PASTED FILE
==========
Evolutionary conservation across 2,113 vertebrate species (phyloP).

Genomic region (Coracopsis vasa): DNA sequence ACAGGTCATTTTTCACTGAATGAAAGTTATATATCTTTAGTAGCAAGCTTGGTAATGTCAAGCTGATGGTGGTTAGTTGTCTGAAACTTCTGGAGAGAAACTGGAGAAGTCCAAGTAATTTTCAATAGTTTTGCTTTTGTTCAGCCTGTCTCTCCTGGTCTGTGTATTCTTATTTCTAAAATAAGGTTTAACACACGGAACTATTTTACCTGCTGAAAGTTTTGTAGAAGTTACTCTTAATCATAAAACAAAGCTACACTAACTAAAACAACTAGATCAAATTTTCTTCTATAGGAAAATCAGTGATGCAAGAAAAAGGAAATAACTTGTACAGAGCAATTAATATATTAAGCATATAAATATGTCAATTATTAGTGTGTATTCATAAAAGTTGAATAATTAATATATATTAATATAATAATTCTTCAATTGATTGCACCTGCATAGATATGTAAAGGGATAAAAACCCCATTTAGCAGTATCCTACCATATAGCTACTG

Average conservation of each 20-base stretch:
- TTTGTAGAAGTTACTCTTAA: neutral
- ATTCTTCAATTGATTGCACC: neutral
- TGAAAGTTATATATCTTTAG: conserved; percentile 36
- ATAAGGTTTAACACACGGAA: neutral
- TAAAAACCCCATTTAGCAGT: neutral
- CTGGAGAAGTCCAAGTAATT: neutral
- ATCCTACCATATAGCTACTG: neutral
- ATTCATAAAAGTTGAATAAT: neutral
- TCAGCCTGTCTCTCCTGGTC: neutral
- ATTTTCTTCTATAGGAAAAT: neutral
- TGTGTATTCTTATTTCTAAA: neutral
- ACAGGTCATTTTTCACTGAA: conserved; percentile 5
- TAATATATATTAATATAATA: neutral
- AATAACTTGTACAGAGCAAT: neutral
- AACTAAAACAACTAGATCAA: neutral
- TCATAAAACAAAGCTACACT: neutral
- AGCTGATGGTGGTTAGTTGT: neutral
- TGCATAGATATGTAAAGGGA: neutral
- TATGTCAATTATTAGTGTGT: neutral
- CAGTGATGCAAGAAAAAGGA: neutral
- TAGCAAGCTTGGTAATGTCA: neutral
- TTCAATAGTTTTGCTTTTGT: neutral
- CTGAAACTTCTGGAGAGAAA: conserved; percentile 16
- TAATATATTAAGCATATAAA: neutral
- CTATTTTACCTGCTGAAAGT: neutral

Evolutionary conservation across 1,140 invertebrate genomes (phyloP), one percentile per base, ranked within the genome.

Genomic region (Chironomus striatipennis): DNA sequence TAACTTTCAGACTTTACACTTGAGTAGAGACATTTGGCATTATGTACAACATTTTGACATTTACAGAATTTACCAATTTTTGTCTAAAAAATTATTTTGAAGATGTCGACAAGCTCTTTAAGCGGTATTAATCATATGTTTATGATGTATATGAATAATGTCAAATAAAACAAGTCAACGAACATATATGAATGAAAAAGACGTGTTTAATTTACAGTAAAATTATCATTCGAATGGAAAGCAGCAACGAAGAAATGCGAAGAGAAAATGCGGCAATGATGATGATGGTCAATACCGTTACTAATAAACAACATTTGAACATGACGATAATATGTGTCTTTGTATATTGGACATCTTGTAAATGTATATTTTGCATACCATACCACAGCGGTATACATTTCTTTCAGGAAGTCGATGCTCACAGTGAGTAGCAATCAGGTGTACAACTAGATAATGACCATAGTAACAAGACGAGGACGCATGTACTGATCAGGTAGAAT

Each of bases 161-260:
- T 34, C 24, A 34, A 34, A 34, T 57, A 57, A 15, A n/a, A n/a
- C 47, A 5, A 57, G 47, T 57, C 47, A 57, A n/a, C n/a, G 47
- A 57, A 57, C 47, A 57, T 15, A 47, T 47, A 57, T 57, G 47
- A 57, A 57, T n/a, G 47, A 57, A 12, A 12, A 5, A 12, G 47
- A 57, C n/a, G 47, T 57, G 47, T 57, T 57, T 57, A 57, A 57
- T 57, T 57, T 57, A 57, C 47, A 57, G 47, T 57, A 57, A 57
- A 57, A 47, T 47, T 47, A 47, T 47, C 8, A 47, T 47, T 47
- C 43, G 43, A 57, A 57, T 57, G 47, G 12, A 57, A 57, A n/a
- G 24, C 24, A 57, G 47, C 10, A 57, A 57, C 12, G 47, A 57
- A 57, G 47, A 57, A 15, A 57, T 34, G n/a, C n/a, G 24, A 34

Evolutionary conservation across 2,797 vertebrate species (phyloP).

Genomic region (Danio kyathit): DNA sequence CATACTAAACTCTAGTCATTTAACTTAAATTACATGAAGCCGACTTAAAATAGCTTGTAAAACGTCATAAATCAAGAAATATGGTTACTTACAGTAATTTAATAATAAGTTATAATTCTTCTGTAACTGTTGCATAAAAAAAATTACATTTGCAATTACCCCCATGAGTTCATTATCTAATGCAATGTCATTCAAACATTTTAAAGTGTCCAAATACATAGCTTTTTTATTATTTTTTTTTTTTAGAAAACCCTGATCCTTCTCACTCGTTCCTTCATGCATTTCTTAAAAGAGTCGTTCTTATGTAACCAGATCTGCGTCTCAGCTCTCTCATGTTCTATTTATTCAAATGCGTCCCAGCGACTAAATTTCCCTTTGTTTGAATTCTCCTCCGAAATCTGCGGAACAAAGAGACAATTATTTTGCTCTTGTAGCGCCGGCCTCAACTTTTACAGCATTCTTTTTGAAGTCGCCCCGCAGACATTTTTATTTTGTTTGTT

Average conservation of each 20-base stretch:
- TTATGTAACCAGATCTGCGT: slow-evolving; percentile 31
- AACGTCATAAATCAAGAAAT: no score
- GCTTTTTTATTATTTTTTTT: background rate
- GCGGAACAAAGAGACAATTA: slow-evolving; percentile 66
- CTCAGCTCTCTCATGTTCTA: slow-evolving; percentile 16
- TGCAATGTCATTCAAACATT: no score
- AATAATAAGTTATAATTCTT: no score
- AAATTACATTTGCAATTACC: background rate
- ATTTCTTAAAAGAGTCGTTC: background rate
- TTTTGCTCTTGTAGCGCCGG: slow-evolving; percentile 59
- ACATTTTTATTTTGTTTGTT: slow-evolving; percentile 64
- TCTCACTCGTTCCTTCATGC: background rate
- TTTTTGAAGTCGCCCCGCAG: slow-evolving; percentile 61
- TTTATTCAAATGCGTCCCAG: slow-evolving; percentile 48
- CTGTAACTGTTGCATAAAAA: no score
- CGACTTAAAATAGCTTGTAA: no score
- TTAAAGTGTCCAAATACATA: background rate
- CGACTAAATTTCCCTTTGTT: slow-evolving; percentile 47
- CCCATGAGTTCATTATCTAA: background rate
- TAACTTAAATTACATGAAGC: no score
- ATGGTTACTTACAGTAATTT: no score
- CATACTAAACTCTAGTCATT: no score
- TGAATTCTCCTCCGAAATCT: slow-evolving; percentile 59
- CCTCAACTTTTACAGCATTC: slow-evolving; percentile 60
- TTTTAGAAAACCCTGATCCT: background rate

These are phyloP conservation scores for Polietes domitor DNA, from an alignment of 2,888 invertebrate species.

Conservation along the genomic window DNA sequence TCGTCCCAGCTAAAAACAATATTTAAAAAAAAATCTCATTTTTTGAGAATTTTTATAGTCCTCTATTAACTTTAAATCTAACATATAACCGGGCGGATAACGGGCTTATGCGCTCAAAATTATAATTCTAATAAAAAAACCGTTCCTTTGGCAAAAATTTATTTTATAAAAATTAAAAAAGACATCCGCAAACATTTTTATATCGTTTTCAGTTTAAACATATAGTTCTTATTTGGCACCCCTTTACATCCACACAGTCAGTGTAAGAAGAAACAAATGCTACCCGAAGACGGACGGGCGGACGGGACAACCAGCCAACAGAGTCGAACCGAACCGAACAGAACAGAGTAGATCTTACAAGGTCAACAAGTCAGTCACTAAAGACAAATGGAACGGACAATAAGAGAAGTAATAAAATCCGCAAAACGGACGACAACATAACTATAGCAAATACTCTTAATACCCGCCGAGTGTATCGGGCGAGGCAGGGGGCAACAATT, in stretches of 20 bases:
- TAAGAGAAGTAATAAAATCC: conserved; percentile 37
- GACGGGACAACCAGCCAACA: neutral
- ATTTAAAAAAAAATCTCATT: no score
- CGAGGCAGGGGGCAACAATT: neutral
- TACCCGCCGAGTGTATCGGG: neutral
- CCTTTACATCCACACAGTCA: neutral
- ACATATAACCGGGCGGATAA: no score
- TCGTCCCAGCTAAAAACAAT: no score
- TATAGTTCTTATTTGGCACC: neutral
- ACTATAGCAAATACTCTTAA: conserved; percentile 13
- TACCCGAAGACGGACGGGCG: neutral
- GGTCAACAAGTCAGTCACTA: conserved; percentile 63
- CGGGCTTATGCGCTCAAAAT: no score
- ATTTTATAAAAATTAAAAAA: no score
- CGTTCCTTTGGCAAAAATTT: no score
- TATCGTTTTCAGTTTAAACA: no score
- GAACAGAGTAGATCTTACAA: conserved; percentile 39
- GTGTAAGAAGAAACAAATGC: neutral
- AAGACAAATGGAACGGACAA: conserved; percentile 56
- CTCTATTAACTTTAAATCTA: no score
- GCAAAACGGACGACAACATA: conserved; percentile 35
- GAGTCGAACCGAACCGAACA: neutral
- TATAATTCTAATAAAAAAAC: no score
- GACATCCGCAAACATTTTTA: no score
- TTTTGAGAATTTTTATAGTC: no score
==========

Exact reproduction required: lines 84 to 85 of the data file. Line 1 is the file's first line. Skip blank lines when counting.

- CGGGCTTATGCGCTCAAAAT: no score
- ATTTTATAAAAATTAAAAAA: no score